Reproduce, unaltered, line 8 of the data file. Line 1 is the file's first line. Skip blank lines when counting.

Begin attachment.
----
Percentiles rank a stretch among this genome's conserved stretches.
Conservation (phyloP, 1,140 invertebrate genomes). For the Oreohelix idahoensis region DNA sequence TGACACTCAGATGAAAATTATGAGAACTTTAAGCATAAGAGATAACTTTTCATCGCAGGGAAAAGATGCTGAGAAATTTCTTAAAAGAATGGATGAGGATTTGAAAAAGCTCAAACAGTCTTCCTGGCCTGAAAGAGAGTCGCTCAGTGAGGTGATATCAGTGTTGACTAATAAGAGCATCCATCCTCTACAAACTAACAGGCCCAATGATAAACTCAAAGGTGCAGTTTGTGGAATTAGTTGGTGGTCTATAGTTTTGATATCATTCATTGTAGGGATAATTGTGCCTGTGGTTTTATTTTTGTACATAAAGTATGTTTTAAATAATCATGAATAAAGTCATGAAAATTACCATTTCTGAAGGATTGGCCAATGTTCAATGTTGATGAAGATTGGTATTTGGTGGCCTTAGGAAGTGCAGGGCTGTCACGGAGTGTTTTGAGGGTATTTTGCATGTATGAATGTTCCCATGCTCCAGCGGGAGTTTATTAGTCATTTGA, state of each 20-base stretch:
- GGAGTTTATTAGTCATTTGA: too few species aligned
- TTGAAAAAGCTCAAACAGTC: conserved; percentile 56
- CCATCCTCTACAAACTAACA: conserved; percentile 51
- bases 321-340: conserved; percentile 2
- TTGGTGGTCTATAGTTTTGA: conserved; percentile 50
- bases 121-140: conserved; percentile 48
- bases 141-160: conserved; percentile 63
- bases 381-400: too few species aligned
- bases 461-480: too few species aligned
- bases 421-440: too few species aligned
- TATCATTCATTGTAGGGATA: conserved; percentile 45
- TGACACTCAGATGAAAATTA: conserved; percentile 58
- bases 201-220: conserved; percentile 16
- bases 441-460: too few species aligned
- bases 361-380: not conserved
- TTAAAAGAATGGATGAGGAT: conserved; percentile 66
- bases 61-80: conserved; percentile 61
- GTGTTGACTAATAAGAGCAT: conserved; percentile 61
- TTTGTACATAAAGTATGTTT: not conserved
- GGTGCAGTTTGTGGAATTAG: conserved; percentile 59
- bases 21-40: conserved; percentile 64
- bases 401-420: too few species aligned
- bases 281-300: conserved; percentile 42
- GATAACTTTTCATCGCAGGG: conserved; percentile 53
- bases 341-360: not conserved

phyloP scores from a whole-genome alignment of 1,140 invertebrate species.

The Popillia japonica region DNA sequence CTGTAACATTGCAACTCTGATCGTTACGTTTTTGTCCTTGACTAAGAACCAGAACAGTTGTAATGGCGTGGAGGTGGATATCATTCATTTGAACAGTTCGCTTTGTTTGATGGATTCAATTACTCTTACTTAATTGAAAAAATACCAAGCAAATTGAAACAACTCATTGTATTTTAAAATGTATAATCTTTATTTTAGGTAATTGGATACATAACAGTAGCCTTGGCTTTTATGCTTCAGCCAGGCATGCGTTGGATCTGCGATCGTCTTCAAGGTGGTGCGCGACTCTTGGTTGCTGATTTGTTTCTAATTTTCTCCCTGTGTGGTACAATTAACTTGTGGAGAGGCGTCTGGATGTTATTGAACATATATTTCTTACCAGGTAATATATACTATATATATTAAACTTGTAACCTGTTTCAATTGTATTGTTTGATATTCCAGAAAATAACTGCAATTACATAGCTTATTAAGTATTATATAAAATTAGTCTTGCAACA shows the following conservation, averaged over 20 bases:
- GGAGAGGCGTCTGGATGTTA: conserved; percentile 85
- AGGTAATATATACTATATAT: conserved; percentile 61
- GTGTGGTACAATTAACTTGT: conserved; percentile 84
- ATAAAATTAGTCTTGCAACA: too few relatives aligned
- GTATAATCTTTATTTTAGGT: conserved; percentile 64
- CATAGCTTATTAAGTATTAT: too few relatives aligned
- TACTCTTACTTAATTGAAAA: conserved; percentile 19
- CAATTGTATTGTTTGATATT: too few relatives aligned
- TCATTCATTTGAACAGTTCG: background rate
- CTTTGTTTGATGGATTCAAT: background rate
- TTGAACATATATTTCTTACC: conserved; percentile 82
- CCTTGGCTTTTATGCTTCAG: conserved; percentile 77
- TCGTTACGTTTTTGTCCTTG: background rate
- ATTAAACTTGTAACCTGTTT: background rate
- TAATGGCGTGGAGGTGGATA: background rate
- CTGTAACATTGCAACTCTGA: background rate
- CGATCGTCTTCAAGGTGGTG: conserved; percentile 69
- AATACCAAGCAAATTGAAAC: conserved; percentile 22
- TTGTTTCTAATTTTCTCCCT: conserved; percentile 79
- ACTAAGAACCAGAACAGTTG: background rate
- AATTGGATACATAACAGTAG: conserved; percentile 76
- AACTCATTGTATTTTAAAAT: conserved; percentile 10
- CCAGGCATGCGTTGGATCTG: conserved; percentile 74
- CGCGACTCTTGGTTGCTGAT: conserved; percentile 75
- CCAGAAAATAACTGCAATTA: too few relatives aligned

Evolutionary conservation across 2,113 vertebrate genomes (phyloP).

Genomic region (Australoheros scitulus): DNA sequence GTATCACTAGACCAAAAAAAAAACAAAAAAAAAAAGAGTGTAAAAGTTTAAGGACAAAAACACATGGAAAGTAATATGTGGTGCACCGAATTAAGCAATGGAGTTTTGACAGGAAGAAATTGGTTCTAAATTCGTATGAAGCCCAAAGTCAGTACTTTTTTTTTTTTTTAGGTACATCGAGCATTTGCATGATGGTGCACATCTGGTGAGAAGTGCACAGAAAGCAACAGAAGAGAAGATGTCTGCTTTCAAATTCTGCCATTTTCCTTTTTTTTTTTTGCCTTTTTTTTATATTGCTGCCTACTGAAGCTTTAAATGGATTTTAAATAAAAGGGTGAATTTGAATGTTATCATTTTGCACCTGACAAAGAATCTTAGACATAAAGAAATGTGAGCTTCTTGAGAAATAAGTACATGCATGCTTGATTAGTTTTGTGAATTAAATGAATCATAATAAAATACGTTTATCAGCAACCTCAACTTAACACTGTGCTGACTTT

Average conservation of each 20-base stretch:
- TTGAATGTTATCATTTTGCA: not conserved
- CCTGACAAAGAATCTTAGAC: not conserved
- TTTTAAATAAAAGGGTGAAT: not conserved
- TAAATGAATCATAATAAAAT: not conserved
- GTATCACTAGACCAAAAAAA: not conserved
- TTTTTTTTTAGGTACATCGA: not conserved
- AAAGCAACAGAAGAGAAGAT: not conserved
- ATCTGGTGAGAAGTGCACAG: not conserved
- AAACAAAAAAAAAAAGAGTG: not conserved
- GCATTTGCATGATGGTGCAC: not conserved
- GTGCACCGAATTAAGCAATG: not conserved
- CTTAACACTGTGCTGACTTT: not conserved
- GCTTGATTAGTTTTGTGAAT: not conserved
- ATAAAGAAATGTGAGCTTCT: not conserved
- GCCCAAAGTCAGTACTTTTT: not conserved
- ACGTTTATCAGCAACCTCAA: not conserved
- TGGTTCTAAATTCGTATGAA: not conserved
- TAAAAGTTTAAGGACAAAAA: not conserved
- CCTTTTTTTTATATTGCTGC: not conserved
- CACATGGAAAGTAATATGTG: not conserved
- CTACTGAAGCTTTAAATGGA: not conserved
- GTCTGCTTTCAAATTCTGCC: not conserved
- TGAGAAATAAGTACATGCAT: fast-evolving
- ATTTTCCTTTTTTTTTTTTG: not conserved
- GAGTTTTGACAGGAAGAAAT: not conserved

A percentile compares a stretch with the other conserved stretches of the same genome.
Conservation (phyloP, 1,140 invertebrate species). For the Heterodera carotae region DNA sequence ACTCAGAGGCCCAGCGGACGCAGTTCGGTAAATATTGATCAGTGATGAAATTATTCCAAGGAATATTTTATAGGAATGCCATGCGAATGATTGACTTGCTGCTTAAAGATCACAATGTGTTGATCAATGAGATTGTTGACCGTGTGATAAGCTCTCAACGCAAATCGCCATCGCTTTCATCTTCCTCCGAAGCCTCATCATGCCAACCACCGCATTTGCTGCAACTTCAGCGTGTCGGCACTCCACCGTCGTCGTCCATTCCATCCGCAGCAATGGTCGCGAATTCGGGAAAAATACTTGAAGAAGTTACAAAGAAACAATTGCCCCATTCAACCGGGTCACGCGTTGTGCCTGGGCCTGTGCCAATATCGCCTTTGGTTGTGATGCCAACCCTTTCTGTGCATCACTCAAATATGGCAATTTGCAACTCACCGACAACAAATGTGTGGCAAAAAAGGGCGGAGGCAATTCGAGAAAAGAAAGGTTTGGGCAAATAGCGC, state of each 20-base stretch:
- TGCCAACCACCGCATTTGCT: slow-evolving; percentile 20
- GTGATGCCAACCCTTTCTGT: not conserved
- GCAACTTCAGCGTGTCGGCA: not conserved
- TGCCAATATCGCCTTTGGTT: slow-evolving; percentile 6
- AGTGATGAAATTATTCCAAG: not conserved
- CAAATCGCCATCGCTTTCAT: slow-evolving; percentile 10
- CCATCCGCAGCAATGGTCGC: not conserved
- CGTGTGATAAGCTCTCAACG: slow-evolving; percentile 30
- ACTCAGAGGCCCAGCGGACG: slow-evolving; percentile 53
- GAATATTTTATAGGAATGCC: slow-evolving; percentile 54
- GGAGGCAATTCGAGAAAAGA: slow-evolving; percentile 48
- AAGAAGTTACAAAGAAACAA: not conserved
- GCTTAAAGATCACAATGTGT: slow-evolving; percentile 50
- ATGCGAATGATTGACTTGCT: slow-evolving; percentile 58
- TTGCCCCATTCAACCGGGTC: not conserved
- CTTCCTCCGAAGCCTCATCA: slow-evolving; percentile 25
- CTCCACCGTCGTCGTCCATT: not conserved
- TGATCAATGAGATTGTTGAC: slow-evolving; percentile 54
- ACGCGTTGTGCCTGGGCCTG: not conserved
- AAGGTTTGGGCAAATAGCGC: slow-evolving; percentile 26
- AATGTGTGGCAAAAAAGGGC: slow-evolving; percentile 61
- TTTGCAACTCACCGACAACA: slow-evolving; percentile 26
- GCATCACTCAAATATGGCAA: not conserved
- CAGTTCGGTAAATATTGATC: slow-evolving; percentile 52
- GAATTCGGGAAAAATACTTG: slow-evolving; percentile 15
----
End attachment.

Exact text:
- bases 121-140: conserved; percentile 48